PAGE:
While the coronavirus pandemic has affected American life in many obvious ways with travel bans, social distancing and business closures, it’s also beginning to have unanticipated effects on many other aspects of society.
Before the coronavirus pandemic, Western North Carolina already had higher rates of poverty and food insecurity than much of the state and the nation. When Gov. Roy Cooper ordered the state’s public schools closed beginning this week, educators like Junaluska Elementary School Principal Alex Masciarelli saw another problem on the horizon. “We have kids that have breakfast and lunch here at school and not having that to rely on with something that folks are really just nervous about, like what are our kids going to do?”
Haywood County Schools serves more than 7,000 students, so administrators made the decision to begin providing curbside to-go meals at nine local schools. “Monday we had 206 meals passed out to folks, many of them were our students coming through to pick up instructional materials, but then many of them, they said, can we just pick up meals and you know, that they're here to just get food to feed their kids and we're just glad we're able to provide that.”
By the end of the second day, they had distributed more than 2,200. “So yesterday we had a chicken sandwiches with salad, juice, there was a piece of fruit and then of course milk. And then in the breakfast to-go bag that also had some cereal and milk and another piece of fruit.”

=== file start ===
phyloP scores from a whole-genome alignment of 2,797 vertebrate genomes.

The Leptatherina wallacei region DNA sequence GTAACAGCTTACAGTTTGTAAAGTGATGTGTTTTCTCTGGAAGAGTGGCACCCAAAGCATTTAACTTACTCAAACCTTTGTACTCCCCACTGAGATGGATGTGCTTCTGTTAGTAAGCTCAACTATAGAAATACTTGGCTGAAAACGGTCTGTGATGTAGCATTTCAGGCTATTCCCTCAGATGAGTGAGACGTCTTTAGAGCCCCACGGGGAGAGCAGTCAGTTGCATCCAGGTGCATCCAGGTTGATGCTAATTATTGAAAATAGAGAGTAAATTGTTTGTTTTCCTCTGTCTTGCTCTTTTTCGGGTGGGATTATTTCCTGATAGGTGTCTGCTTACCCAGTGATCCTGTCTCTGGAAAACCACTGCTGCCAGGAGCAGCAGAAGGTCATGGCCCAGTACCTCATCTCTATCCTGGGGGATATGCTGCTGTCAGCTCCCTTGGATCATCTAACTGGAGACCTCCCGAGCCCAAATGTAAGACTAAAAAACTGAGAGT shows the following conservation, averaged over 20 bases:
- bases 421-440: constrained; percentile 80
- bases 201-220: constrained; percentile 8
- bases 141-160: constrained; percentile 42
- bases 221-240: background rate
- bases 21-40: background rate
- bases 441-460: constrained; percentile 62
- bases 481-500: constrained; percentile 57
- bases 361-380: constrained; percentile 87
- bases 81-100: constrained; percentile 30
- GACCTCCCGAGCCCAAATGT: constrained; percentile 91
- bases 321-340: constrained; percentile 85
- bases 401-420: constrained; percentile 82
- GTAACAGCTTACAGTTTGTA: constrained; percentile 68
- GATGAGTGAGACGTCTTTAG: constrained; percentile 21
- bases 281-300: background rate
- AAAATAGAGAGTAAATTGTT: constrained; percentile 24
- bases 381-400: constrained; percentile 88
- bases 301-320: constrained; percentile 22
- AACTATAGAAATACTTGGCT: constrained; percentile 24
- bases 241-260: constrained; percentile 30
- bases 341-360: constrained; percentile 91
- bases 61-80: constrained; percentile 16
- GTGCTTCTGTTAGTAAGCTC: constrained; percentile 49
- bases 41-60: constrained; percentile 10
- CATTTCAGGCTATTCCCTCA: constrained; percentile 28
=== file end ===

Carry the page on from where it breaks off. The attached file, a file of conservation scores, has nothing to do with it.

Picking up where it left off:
Those were handed out by a combination of volunteers and school workers, like cafeteria manager Jenifer Rogers. “This is this a great program and we're here for the kids. You know, we feed them every day. We love them every day. I think we're one of the few people that see them – every single kid in the school every single day. We know them by name.”
Haywood County Schools nutrition supervisor and dietician Chelsea Williams said the effort was not only nourishment for the body, but also for the soul. “These children, this may be the only meal that they receive throughout the week, which is absolutely heartbreaking so we want to make sure to provide those meals for the students and also you have to think about like Jennifer mentioned that these children, this may be the only smaller hug that they see.
Children under 18 need not be a student at Haywood’s public schools to pick up meals.